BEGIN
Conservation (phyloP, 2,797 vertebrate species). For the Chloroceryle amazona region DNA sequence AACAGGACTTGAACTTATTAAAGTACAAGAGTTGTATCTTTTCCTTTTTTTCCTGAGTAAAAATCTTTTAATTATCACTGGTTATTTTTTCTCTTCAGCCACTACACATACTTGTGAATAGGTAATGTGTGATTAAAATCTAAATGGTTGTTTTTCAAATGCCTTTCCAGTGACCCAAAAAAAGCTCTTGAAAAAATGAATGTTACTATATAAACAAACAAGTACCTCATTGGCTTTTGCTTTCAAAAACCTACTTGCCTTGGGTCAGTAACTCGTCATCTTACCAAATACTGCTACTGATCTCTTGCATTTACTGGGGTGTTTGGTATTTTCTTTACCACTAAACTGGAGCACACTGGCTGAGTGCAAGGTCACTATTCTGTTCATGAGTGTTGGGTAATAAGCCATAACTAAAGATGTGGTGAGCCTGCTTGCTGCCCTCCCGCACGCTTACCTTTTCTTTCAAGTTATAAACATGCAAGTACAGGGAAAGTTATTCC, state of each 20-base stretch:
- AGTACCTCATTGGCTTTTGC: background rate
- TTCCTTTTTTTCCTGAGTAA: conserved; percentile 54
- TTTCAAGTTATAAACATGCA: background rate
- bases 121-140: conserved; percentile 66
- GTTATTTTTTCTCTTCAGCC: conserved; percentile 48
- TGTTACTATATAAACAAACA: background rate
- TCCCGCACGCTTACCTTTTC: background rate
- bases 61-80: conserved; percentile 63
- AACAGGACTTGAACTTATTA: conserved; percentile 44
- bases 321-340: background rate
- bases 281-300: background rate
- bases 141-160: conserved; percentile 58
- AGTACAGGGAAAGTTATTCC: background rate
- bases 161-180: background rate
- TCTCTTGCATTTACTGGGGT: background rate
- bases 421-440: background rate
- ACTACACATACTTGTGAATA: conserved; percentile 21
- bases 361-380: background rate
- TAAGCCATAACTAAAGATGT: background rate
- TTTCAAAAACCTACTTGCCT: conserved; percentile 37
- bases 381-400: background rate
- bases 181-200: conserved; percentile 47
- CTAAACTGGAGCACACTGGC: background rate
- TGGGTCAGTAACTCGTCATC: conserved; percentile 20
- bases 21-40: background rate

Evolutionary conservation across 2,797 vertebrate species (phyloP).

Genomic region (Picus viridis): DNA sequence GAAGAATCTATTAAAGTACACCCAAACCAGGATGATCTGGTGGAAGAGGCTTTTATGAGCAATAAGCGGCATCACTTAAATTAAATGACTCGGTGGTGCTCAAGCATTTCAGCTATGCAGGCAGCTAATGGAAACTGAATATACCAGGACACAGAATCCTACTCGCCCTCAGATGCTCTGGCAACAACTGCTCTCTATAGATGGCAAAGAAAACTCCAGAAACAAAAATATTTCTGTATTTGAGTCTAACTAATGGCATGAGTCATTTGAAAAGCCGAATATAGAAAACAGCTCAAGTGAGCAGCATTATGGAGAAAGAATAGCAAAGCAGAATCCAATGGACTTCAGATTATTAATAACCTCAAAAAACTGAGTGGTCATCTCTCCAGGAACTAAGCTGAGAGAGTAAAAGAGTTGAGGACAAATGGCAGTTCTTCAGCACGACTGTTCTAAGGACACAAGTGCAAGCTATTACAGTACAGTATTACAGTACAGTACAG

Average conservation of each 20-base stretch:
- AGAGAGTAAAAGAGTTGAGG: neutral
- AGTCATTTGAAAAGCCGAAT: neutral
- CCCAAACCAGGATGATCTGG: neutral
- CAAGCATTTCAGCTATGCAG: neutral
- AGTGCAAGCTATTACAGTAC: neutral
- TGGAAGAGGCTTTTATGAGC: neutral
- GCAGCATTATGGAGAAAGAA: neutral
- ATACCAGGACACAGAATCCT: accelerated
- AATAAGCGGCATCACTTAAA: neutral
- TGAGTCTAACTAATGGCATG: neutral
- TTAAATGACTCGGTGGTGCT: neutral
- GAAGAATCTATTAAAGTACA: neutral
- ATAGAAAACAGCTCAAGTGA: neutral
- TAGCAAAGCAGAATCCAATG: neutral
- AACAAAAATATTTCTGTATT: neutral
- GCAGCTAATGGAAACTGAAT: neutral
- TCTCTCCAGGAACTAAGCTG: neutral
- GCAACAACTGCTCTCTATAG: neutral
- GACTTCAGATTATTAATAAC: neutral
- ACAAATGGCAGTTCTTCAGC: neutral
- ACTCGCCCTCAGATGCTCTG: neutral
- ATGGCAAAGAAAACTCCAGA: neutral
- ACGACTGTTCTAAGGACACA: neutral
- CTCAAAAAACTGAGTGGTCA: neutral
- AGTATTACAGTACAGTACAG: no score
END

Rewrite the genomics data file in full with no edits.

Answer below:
Conservation (phyloP, 2,797 vertebrate species). For the Chloroceryle amazona region DNA sequence AACAGGACTTGAACTTATTAAAGTACAAGAGTTGTATCTTTTCCTTTTTTTCCTGAGTAAAAATCTTTTAATTATCACTGGTTATTTTTTCTCTTCAGCCACTACACATACTTGTGAATAGGTAATGTGTGATTAAAATCTAAATGGTTGTTTTTCAAATGCCTTTCCAGTGACCCAAAAAAAGCTCTTGAAAAAATGAATGTTACTATATAAACAAACAAGTACCTCATTGGCTTTTGCTTTCAAAAACCTACTTGCCTTGGGTCAGTAACTCGTCATCTTACCAAATACTGCTACTGATCTCTTGCATTTACTGGGGTGTTTGGTATTTTCTTTACCACTAAACTGGAGCACACTGGCTGAGTGCAAGGTCACTATTCTGTTCATGAGTGTTGGGTAATAAGCCATAACTAAAGATGTGGTGAGCCTGCTTGCTGCCCTCCCGCACGCTTACCTTTTCTTTCAAGTTATAAACATGCAAGTACAGGGAAAGTTATTCC, state of each 20-base stretch:
- AGTACCTCATTGGCTTTTGC: background rate
- TTCCTTTTTTTCCTGAGTAA: conserved; percentile 54
- TTTCAAGTTATAAACATGCA: background rate
- bases 121-140: conserved; percentile 66
- GTTATTTTTTCTCTTCAGCC: conserved; percentile 48
- TGTTACTATATAAACAAACA: background rate
- TCCCGCACGCTTACCTTTTC: background rate
- bases 61-80: conserved; percentile 63
- AACAGGACTTGAACTTATTA: conserved; percentile 44
- bases 321-340: background rate
- bases 281-300: background rate
- bases 141-160: conserved; percentile 58
- AGTACAGGGAAAGTTATTCC: background rate
- bases 161-180: background rate
- TCTCTTGCATTTACTGGGGT: background rate
- bases 421-440: background rate
- ACTACACATACTTGTGAATA: conserved; percentile 21
- bases 361-380: background rate
- TAAGCCATAACTAAAGATGT: background rate
- TTTCAAAAACCTACTTGCCT: conserved; percentile 37
- bases 381-400: background rate
- bases 181-200: conserved; percentile 47
- CTAAACTGGAGCACACTGGC: background rate
- TGGGTCAGTAACTCGTCATC: conserved; percentile 20
- bases 21-40: background rate

Evolutionary conservation across 2,797 vertebrate species (phyloP).

Genomic region (Picus viridis): DNA sequence GAAGAATCTATTAAAGTACACCCAAACCAGGATGATCTGGTGGAAGAGGCTTTTATGAGCAATAAGCGGCATCACTTAAATTAAATGACTCGGTGGTGCTCAAGCATTTCAGCTATGCAGGCAGCTAATGGAAACTGAATATACCAGGACACAGAATCCTACTCGCCCTCAGATGCTCTGGCAACAACTGCTCTCTATAGATGGCAAAGAAAACTCCAGAAACAAAAATATTTCTGTATTTGAGTCTAACTAATGGCATGAGTCATTTGAAAAGCCGAATATAGAAAACAGCTCAAGTGAGCAGCATTATGGAGAAAGAATAGCAAAGCAGAATCCAATGGACTTCAGATTATTAATAACCTCAAAAAACTGAGTGGTCATCTCTCCAGGAACTAAGCTGAGAGAGTAAAAGAGTTGAGGACAAATGGCAGTTCTTCAGCACGACTGTTCTAAGGACACAAGTGCAAGCTATTACAGTACAGTATTACAGTACAGTACAG

Average conservation of each 20-base stretch:
- AGAGAGTAAAAGAGTTGAGG: neutral
- AGTCATTTGAAAAGCCGAAT: neutral
- CCCAAACCAGGATGATCTGG: neutral
- CAAGCATTTCAGCTATGCAG: neutral
- AGTGCAAGCTATTACAGTAC: neutral
- TGGAAGAGGCTTTTATGAGC: neutral
- GCAGCATTATGGAGAAAGAA: neutral
- ATACCAGGACACAGAATCCT: accelerated
- AATAAGCGGCATCACTTAAA: neutral
- TGAGTCTAACTAATGGCATG: neutral
- TTAAATGACTCGGTGGTGCT: neutral
- GAAGAATCTATTAAAGTACA: neutral
- ATAGAAAACAGCTCAAGTGA: neutral
- TAGCAAAGCAGAATCCAATG: neutral
- AACAAAAATATTTCTGTATT: neutral
- GCAGCTAATGGAAACTGAAT: neutral
- TCTCTCCAGGAACTAAGCTG: neutral
- GCAACAACTGCTCTCTATAG: neutral
- GACTTCAGATTATTAATAAC: neutral
- ACAAATGGCAGTTCTTCAGC: neutral
- ACTCGCCCTCAGATGCTCTG: neutral
- ATGGCAAAGAAAACTCCAGA: neutral
- ACGACTGTTCTAAGGACACA: neutral
- CTCAAAAAACTGAGTGGTCA: neutral
- AGTATTACAGTACAGTACAG: no score